China’s coal imports in September surged by 76%. Power plants were scrambling for fuel due to a power crisis that was pushing domestic coal prices to record highs. Business activity in the world’s second-largest economy is suffering disruption due to the power crunch.
Flooding in a major coal-producing province also added to energy woes, worsening the supply outlook. The electricity shortages and rationing were anticipated to continue into early 2022.
China is also the world’s largest coal consumer. It has been struggling with an energy crisis due to shortages and record-high prices for fuel.
A range of steps has been taken by the Chinese government to boost coal production and manage electricity demand at industrial plants. Moreover, power producers and other coal users have been ramping up imports.
On Tuesday, the government allowed coal-fired power plants to pass on the high costs of generation to some end-users. That was through market-driven electricity prices, which added to worries about building global inflationary pressures. The move was the country’s boldest step in a decades-long power sector reform.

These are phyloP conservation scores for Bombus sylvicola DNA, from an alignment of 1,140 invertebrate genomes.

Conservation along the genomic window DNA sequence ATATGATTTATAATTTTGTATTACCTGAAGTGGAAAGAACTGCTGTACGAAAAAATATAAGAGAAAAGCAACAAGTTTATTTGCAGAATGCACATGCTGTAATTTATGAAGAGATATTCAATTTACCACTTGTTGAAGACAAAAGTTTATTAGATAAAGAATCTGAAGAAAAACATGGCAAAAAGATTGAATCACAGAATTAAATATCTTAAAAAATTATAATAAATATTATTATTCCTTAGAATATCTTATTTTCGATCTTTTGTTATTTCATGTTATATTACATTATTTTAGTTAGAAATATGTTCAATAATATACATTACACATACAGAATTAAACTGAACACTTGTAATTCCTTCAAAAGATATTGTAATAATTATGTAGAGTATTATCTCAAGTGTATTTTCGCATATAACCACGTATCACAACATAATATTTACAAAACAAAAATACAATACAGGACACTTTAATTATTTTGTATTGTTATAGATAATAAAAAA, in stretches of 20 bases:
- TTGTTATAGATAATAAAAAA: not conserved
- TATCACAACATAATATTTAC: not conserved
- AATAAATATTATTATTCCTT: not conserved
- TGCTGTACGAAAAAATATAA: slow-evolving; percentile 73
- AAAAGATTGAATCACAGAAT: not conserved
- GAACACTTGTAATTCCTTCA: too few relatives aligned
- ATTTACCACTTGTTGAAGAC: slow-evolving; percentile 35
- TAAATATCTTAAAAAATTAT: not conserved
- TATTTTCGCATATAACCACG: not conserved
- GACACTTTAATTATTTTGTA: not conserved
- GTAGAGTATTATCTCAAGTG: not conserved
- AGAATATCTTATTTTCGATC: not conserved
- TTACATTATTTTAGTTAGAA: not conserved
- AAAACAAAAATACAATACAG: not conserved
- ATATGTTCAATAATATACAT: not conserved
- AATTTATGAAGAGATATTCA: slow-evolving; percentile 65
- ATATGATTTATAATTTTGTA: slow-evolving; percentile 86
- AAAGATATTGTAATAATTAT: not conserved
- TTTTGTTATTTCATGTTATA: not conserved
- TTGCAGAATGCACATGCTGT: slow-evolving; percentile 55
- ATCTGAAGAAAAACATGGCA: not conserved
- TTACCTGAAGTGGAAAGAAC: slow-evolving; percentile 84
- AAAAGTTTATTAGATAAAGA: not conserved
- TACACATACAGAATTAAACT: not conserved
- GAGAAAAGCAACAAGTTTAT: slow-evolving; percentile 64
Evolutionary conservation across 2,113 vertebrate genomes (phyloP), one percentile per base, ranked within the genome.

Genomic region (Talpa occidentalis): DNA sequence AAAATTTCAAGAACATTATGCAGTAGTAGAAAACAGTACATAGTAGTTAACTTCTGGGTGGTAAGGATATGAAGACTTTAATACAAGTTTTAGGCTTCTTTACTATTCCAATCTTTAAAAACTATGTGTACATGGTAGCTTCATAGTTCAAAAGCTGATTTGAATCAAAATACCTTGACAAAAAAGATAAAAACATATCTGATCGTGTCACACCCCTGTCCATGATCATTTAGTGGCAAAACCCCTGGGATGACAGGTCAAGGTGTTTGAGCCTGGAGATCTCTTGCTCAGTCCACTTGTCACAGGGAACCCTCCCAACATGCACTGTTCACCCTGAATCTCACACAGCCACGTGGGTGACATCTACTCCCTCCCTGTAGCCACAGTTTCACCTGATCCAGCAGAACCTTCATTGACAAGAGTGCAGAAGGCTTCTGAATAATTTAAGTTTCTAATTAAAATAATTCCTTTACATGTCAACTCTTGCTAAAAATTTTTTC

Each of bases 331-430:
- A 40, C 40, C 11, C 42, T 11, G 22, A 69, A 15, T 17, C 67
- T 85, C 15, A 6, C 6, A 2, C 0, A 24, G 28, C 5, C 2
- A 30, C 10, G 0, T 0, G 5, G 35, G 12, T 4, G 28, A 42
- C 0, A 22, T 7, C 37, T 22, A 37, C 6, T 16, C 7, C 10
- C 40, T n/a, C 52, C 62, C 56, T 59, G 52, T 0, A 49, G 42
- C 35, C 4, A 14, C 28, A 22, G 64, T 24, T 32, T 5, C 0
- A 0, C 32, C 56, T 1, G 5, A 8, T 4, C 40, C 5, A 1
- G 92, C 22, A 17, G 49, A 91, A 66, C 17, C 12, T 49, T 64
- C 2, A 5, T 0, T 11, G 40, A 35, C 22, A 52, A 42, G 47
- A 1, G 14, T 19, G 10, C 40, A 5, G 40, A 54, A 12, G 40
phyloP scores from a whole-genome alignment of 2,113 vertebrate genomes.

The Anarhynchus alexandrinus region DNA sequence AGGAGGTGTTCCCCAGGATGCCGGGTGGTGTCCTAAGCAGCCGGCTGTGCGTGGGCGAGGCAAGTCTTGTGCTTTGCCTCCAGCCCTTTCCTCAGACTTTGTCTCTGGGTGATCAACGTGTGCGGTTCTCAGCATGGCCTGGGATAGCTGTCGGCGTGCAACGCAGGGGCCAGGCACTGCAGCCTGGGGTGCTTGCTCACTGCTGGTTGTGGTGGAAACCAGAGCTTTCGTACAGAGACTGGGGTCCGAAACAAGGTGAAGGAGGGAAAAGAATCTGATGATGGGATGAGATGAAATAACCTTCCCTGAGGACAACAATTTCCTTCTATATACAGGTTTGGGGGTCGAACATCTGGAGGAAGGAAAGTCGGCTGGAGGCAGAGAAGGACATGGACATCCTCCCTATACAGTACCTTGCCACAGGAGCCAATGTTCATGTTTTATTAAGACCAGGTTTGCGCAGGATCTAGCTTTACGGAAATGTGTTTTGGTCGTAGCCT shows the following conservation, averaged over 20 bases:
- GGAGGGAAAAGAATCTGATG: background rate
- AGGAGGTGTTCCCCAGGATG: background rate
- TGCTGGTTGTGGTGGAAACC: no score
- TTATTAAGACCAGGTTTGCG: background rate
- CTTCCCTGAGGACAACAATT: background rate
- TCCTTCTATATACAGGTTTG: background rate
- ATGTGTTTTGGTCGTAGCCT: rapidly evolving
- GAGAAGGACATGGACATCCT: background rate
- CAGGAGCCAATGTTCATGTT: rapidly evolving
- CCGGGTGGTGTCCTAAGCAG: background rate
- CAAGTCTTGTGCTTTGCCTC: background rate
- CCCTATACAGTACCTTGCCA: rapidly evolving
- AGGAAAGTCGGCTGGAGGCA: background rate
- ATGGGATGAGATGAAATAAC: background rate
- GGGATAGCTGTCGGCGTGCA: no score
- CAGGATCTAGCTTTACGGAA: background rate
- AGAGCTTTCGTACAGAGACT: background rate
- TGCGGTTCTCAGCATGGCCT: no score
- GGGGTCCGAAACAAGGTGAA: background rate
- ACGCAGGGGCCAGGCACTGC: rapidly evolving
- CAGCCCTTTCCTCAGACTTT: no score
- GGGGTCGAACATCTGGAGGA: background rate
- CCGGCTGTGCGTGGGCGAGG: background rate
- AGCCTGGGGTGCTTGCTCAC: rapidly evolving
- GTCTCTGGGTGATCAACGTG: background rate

On Wednesday, data indicated China’s coal imports last month rose to their highest so far this year.
Data from the General Administration of Customs showed imports totaled 32.88 million tonnes in September, up 76% from a year earlier. According to calculations, the monthly tally was the fifth highest on record.
Local governments in top Chinese coal-producing areas Shanxi and Inner Mongolia have ordered some 200 mines to boost output. Incessant rains, however, have flooded 60 mines in Shanxi. A Shanxi official told a news conference on Tuesday that four mines with a combined annual output capacity of 4.8 million tonnes remained shut.
In Wednesday trade, the most active January Zhengzhou thermal coal futures touched a record of 1,640 yuan ($254.44) per tonne. It has surged almost three-fold year-to-date.
Oil Prices Down on Worries that Oil Demand Growth will Fall
On Wednesday, oil prices edged down on concerns that oil demand growth will fall. Major economies suffer from inflation and supply chain issues through surging prices for power generation fuel such as coal and natural gas limited losses.
At 0830 GMT, Brent crude futures fell 24 cents, or 0.2%, to $83.18 a barrel. U.S. West Texas Intermediate (WTI) crude futures fell 23 cents or 0.2% to $80.41 a barrel.
Both contracts pared losses after falling as much as 70 cents earlier. That was when China, the world’s biggest crude importer, released data showing September imports fell 15% from a year earlier.